Jubilee is currently pumping out an average 85,000bopd (barrels of oil per day) and Mr. Aidan Heavey, Tullow’s CEO, has lately not been mincing words about Jubilee’s future; “the earliest date for hitting 120,000bopd is first quarter, 2013. We will do everything not to destroy the world-class field.
“We are looking after the oil. The government is looking after the gas; and so what we’re looking at is how to manage the field.
“Jubilee is a credible, valuable asset for Ghana and has to be managed properly …to make sure nothing is done to damage the field in the long-term, because the important thing is the asset,” Heavey told B&FT.
Originally, plateau production of 120,000bopd was targetted to be attained by July 2011, which — with the development of new wells — would be sustained to about 2015, after which time production figures are expected to decline.
The inability of Tullow and other partners to produce at peak, translates into loss of potential revenue on approximately 35,000bopd at a conservative price of US$85 per barrel for the almost-two years of delay.
Secondly, the delay in getting the gas infrastructure in place undermines the country’s aspirations for high efficiency in electric power generation and supplies — to both meet growing domestic demand and consolidate Ghana’s electricity leadership and dreams of becoming the de facto energy-hub in the West African sub-region.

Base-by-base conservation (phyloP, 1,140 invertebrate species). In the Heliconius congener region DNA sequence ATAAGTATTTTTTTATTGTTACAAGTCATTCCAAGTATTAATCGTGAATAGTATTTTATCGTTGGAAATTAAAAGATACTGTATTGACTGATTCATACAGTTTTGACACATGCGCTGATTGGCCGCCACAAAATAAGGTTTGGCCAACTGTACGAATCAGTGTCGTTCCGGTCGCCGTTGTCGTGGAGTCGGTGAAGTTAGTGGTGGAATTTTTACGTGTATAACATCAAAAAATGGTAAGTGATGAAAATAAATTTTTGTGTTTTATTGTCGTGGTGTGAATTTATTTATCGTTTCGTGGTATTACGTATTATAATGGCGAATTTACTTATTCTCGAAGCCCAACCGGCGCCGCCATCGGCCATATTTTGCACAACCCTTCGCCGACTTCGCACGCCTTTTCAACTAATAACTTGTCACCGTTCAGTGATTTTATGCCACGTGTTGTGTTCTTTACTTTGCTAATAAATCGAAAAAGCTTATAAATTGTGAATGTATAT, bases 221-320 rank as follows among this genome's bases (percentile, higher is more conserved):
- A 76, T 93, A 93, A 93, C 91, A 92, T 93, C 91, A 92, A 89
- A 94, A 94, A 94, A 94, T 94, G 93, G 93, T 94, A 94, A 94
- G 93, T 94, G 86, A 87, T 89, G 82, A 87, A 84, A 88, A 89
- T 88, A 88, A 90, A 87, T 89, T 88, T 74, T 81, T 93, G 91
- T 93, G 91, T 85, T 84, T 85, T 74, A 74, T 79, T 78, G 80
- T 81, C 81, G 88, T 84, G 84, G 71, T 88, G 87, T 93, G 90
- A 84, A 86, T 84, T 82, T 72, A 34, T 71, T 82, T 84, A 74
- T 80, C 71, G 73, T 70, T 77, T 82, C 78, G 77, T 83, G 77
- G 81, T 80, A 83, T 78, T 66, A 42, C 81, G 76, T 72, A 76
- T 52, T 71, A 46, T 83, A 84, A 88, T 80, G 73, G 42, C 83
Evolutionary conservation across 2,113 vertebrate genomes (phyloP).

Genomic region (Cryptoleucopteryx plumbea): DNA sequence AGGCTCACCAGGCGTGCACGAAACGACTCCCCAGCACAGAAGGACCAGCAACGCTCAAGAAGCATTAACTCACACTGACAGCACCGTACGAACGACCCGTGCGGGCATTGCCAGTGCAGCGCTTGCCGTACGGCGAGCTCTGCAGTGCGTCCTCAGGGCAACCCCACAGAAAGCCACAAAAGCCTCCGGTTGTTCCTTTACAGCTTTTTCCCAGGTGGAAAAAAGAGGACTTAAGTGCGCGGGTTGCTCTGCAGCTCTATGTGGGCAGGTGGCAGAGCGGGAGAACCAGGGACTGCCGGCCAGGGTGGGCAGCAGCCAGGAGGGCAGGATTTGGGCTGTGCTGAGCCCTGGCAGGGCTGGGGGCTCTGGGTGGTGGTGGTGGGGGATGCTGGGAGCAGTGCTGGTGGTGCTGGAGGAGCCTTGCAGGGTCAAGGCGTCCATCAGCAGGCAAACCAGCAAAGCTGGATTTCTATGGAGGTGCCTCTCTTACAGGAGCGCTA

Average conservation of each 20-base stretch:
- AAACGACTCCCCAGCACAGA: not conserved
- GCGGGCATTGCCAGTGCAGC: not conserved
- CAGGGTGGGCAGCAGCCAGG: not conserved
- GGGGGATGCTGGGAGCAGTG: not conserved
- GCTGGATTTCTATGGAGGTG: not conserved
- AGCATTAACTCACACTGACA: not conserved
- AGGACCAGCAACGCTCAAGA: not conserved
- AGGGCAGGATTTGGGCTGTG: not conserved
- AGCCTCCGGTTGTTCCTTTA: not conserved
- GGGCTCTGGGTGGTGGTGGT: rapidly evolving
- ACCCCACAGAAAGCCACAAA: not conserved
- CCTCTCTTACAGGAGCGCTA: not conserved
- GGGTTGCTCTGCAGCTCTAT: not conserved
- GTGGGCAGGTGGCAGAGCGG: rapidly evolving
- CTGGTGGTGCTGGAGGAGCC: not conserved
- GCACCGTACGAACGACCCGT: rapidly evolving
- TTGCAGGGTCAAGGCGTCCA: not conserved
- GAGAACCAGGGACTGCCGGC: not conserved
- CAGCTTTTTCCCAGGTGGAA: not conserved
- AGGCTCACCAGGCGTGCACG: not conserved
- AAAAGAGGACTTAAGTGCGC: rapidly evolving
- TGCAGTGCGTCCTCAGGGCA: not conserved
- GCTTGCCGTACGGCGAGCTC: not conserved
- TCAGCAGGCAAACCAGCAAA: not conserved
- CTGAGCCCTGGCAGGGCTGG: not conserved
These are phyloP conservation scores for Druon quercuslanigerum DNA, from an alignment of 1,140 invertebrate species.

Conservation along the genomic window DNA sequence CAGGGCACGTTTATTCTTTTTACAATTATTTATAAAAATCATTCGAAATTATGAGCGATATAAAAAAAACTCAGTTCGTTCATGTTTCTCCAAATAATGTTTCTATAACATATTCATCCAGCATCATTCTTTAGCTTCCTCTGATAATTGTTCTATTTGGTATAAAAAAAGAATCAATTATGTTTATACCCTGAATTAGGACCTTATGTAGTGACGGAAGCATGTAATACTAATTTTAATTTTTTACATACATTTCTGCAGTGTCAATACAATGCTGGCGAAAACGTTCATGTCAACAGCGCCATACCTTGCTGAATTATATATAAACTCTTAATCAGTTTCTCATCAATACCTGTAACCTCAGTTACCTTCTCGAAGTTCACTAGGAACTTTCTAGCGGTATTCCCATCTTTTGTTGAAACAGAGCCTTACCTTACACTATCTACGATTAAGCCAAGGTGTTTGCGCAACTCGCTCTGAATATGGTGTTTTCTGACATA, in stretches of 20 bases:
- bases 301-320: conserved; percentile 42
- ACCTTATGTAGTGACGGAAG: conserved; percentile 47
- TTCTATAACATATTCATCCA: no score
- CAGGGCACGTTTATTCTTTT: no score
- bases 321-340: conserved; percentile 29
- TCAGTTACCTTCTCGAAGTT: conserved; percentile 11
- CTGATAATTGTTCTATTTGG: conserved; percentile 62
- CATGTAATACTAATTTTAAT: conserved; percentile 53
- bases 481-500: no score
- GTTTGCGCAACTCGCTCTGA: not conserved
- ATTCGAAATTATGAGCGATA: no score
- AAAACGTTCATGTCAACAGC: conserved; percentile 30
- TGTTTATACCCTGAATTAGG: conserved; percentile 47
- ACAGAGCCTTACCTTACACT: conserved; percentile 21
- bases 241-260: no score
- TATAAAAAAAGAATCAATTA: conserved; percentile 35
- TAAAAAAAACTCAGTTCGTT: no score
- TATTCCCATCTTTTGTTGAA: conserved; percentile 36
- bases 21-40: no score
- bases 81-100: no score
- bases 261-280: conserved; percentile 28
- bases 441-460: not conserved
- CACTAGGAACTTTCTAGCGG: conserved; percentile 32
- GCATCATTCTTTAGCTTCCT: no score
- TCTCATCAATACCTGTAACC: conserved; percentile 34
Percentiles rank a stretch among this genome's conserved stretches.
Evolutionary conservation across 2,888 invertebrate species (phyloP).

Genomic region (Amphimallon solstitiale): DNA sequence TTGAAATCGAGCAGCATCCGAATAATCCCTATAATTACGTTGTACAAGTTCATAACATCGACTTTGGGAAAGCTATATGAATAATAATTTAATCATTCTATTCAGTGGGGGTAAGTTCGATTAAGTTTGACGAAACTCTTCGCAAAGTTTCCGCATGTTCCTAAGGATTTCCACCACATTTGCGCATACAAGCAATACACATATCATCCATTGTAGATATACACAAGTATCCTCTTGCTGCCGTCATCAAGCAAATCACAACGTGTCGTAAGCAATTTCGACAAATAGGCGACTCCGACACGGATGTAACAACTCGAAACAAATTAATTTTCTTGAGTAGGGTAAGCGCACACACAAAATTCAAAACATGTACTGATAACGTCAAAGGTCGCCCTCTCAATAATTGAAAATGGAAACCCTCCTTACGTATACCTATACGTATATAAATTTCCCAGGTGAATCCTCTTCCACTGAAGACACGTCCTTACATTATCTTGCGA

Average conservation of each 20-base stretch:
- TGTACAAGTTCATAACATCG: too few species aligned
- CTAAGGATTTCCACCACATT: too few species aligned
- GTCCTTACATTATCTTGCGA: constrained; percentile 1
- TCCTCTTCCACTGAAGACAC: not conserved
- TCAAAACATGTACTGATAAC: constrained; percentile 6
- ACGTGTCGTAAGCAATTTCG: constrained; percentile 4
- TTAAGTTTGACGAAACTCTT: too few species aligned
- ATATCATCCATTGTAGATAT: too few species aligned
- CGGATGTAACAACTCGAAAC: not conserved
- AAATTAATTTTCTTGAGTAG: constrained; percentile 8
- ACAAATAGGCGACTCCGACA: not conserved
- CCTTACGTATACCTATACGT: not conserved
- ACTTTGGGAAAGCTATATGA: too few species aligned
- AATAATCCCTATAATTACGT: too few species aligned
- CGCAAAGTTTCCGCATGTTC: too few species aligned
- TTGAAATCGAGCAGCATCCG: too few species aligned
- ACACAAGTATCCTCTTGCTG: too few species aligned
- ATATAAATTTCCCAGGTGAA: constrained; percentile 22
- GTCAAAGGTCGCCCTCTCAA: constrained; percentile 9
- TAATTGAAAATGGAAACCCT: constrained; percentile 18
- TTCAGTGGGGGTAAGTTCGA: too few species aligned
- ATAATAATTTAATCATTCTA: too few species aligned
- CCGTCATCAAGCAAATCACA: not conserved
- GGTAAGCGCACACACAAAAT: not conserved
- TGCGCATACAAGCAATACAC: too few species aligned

The Ghana National Petroleum Corporation (GNPC), the country’s primary repository of knowledge and expertise in the hydrocarbons industry, notes that for the country to derive full value from oil production, associated gas will have to be utilised in the generation of electricity to help meet the rapidly-growing demand estimated at about 10 percent annually.
Ghana’s increasing domestic demand for electric energy has outstripped the total output of both its existing and potential hydroelectric generation sources.
So, in order to meet the growing domestic demand and also with an eye to consolidating its position as electric energy leader in the West African sub region, Ghana is increasing investments in thermal generation which currently contributes about 40 percent of total electricity generation to meet total peak demand of approximately 2,000MW.